The Haunted Man and the Ghost's Bargain, A Fancy for Christmas-Time, is a novella by Charles Dickens first published in 1848. It is the fifth and last of Dickens's Christmas novellas, preceded by A Christmas Carol (1843), The Chimes (1844), The Cricket on the Hearth (1845) and The Battle of Life (1846). The story is more about the spirit of the holidays than about the holidays themselves, harking back to the first in the series, A Christmas Carol. The tale centres on a Professor Redlaw and those close to him.
Redlaw is a teacher of chemistry who often broods over wrongs done him and grief from his past. He is haunted by a spirit, who is not so much a ghost as Redlaw's phantom twin and is "an awful likeness of himself...with his features, and his bright eyes, and his grizzled hair, and dressed in the gloomy shadow of his dress..." This spectre appears and proposes to Redlaw that he can allow him to "forget the sorrow, wrong, and trouble you have known...to cancel their remembrance..." Redlaw is hesitant at first, but finally agrees. However, before the spirit vanishes it imposes an additional consequence: "The gift that I have given you, you shall give again, go where you will."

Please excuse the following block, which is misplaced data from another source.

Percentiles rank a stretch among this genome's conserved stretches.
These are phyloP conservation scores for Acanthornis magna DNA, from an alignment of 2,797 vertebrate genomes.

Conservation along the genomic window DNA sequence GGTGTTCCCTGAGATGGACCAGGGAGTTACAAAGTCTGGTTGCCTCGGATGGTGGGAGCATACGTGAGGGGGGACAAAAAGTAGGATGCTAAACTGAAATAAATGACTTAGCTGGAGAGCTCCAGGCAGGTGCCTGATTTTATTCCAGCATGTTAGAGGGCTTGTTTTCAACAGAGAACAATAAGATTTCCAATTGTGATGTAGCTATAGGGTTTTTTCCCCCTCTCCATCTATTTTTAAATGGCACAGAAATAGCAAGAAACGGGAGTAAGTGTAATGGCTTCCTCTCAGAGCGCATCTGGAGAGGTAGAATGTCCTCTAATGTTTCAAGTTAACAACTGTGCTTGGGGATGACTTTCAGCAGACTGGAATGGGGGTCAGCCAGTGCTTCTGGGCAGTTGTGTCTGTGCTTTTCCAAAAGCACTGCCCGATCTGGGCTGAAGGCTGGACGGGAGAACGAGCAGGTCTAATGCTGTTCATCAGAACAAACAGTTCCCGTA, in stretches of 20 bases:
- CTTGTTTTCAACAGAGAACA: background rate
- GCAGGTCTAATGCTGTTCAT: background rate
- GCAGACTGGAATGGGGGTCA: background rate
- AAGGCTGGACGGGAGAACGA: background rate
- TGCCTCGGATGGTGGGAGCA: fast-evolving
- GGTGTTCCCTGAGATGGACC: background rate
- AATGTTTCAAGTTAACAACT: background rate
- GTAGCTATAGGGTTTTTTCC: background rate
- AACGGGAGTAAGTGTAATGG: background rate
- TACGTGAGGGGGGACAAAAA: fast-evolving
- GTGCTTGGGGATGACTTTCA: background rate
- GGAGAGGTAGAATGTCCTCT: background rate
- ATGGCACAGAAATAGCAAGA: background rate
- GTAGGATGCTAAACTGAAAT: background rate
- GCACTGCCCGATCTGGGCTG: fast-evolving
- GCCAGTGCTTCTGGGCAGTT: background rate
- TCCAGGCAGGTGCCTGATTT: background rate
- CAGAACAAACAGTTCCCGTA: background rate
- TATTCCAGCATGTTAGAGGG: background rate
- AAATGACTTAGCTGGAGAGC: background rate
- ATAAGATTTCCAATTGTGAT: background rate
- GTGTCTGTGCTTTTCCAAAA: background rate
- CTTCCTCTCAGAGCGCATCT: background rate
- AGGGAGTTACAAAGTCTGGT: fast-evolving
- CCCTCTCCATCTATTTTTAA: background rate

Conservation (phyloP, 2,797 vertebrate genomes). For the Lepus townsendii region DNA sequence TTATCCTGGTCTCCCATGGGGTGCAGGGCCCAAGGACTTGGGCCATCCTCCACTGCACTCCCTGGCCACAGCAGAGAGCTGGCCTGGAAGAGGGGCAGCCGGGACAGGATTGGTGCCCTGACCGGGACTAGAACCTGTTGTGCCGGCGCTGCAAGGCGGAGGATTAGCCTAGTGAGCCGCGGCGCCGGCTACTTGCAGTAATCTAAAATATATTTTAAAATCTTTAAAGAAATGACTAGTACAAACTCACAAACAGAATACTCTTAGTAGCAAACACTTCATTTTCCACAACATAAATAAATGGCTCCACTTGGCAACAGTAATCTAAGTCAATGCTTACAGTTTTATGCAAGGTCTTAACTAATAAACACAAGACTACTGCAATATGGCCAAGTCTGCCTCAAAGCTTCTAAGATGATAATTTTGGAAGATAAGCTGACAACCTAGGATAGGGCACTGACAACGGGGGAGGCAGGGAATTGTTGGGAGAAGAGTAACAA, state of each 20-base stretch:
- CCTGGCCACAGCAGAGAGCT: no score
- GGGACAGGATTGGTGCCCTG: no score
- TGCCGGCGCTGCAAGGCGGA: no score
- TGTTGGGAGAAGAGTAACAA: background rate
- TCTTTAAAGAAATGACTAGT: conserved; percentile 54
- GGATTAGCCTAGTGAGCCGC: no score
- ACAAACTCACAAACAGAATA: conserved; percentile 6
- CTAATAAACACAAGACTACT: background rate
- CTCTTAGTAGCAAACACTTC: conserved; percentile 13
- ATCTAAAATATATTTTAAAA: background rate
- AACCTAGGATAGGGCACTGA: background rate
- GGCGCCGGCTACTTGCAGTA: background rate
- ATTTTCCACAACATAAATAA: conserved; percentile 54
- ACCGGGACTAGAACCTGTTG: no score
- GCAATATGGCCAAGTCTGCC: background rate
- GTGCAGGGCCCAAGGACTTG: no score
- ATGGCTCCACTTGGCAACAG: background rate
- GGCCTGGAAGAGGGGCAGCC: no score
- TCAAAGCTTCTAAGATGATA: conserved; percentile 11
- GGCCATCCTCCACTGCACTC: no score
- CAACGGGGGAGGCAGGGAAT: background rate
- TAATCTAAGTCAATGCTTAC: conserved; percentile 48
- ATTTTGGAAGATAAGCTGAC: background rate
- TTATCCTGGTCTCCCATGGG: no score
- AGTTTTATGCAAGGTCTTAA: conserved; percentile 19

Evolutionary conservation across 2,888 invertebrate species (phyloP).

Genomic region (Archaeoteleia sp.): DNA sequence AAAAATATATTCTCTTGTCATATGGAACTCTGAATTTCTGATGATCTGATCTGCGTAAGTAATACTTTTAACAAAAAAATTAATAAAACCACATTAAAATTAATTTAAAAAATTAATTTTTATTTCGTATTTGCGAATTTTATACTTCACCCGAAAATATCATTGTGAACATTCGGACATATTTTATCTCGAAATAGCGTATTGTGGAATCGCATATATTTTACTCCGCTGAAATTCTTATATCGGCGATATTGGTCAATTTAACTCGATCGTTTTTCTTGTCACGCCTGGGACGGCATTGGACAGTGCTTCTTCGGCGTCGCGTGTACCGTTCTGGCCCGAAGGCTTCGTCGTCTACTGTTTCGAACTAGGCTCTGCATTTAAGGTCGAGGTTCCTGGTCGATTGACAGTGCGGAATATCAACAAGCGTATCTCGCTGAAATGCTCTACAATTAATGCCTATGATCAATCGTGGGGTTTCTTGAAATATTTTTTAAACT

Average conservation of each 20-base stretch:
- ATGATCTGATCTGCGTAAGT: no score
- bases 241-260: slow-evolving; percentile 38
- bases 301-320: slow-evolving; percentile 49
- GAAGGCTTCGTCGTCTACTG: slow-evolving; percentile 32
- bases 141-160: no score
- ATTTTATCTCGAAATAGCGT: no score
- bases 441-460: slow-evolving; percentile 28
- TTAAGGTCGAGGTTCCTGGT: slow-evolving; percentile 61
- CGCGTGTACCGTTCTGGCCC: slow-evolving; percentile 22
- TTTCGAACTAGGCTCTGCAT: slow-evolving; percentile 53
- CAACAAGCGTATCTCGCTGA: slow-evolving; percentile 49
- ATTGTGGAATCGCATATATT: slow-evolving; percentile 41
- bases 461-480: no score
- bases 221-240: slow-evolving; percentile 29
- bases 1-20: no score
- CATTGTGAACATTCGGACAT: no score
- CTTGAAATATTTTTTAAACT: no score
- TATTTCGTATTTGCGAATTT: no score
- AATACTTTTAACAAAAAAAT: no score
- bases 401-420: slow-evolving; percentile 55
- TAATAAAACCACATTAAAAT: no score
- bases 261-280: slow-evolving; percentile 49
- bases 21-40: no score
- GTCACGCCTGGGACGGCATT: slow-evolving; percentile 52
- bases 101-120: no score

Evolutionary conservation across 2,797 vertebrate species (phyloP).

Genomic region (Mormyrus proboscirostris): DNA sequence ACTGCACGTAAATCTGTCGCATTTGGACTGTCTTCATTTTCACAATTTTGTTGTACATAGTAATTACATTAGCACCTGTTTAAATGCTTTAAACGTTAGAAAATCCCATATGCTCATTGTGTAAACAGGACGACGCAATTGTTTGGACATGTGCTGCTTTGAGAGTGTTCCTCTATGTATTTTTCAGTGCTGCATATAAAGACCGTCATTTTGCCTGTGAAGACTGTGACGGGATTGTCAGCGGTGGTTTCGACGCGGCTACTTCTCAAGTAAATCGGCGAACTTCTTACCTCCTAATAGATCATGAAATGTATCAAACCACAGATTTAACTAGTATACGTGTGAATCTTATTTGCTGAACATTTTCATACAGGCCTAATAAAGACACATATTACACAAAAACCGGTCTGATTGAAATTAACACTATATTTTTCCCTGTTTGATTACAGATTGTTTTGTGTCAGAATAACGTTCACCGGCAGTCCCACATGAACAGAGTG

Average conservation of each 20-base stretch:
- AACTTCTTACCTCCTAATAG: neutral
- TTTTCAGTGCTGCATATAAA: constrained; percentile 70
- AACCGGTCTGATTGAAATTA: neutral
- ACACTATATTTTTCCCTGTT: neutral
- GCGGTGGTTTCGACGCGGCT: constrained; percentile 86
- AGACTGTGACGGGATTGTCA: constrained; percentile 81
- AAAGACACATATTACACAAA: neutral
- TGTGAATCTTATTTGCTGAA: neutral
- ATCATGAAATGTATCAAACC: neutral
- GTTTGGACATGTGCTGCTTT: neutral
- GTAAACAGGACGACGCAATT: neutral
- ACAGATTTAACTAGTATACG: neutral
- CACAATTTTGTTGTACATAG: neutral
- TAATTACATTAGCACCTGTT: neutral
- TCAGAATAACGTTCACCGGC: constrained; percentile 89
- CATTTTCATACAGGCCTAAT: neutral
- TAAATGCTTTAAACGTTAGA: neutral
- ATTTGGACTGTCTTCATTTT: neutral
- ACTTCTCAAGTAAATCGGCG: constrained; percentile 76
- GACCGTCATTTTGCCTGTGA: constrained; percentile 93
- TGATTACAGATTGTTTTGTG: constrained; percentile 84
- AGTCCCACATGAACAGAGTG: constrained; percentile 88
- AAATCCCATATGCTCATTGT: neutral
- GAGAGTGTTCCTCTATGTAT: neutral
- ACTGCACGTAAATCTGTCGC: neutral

Audiobook running time: 4 hours, 14 min. Unabridged version.
Charles Dickens (1812-1870) was an English writer and social critic. He created some of the world's most memorable fictional characters and is generally regarded as the greatest novelist of the Victorian period. During his life, his works enjoyed unprecedented fame, and by the twentieth century his literary genius was broadly acknowledged by critics and scholars. His novels and short stories continue to be widely popular. Dickens was regarded as the literary colossus of his age. His 1843 novella, A Christmas Carol, is one of the most influential works ever written, and it remains popular and continues to inspire adaptations in every artistic genre. Set in London and Paris, his 1859 novel, A Tale of Two Cities, is the best selling novel of all time. His creative genius has been praised by fellow writers - from Leo Tolstoy to George Orwell and G. K. Chesterton - for its realism, comedy, prose style, unique characterisations, and social criticism.